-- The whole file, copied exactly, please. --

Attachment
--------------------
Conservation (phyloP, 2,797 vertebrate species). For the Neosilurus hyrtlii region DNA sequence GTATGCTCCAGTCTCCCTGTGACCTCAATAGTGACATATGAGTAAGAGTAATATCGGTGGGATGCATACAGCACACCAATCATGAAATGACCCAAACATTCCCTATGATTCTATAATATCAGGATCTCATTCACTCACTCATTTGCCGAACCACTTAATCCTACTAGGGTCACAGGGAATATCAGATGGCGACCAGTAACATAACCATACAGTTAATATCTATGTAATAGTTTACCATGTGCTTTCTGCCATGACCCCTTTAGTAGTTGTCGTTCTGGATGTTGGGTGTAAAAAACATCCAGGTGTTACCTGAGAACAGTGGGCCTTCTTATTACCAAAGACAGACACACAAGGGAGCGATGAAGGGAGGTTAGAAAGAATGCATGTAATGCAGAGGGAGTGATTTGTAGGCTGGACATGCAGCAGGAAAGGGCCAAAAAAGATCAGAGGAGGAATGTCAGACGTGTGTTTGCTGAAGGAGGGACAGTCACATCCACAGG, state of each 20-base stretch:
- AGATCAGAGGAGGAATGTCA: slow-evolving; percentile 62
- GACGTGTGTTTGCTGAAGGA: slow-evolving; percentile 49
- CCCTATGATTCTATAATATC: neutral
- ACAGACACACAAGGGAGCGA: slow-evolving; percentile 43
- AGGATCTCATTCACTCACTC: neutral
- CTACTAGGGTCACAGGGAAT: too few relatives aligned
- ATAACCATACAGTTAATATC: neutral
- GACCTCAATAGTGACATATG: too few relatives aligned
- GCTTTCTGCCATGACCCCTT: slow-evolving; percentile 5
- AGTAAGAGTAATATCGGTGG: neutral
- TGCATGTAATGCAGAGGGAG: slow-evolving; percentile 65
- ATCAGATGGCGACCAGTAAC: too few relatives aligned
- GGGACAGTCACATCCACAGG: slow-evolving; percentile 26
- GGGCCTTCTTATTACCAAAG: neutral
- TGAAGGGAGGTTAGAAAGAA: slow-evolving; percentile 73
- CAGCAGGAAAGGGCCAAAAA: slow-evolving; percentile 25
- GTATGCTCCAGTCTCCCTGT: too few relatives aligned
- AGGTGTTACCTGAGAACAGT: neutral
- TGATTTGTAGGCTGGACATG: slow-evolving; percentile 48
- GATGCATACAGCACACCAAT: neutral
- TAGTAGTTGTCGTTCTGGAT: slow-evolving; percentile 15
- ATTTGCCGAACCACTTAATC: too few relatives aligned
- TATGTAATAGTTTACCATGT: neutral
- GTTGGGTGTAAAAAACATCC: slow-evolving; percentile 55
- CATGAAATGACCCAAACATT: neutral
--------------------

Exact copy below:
Conservation (phyloP, 2,797 vertebrate species). For the Neosilurus hyrtlii region DNA sequence GTATGCTCCAGTCTCCCTGTGACCTCAATAGTGACATATGAGTAAGAGTAATATCGGTGGGATGCATACAGCACACCAATCATGAAATGACCCAAACATTCCCTATGATTCTATAATATCAGGATCTCATTCACTCACTCATTTGCCGAACCACTTAATCCTACTAGGGTCACAGGGAATATCAGATGGCGACCAGTAACATAACCATACAGTTAATATCTATGTAATAGTTTACCATGTGCTTTCTGCCATGACCCCTTTAGTAGTTGTCGTTCTGGATGTTGGGTGTAAAAAACATCCAGGTGTTACCTGAGAACAGTGGGCCTTCTTATTACCAAAGACAGACACACAAGGGAGCGATGAAGGGAGGTTAGAAAGAATGCATGTAATGCAGAGGGAGTGATTTGTAGGCTGGACATGCAGCAGGAAAGGGCCAAAAAAGATCAGAGGAGGAATGTCAGACGTGTGTTTGCTGAAGGAGGGACAGTCACATCCACAGG, state of each 20-base stretch:
- AGATCAGAGGAGGAATGTCA: slow-evolving; percentile 62
- GACGTGTGTTTGCTGAAGGA: slow-evolving; percentile 49
- CCCTATGATTCTATAATATC: neutral
- ACAGACACACAAGGGAGCGA: slow-evolving; percentile 43
- AGGATCTCATTCACTCACTC: neutral
- CTACTAGGGTCACAGGGAAT: too few relatives aligned
- ATAACCATACAGTTAATATC: neutral
- GACCTCAATAGTGACATATG: too few relatives aligned
- GCTTTCTGCCATGACCCCTT: slow-evolving; percentile 5
- AGTAAGAGTAATATCGGTGG: neutral
- TGCATGTAATGCAGAGGGAG: slow-evolving; percentile 65
- ATCAGATGGCGACCAGTAAC: too few relatives aligned
- GGGACAGTCACATCCACAGG: slow-evolving; percentile 26
- GGGCCTTCTTATTACCAAAG: neutral
- TGAAGGGAGGTTAGAAAGAA: slow-evolving; percentile 73
- CAGCAGGAAAGGGCCAAAAA: slow-evolving; percentile 25
- GTATGCTCCAGTCTCCCTGT: too few relatives aligned
- AGGTGTTACCTGAGAACAGT: neutral
- TGATTTGTAGGCTGGACATG: slow-evolving; percentile 48
- GATGCATACAGCACACCAAT: neutral
- TAGTAGTTGTCGTTCTGGAT: slow-evolving; percentile 15
- ATTTGCCGAACCACTTAATC: too few relatives aligned
- TATGTAATAGTTTACCATGT: neutral
- GTTGGGTGTAAAAAACATCC: slow-evolving; percentile 55
- CATGAAATGACCCAAACATT: neutral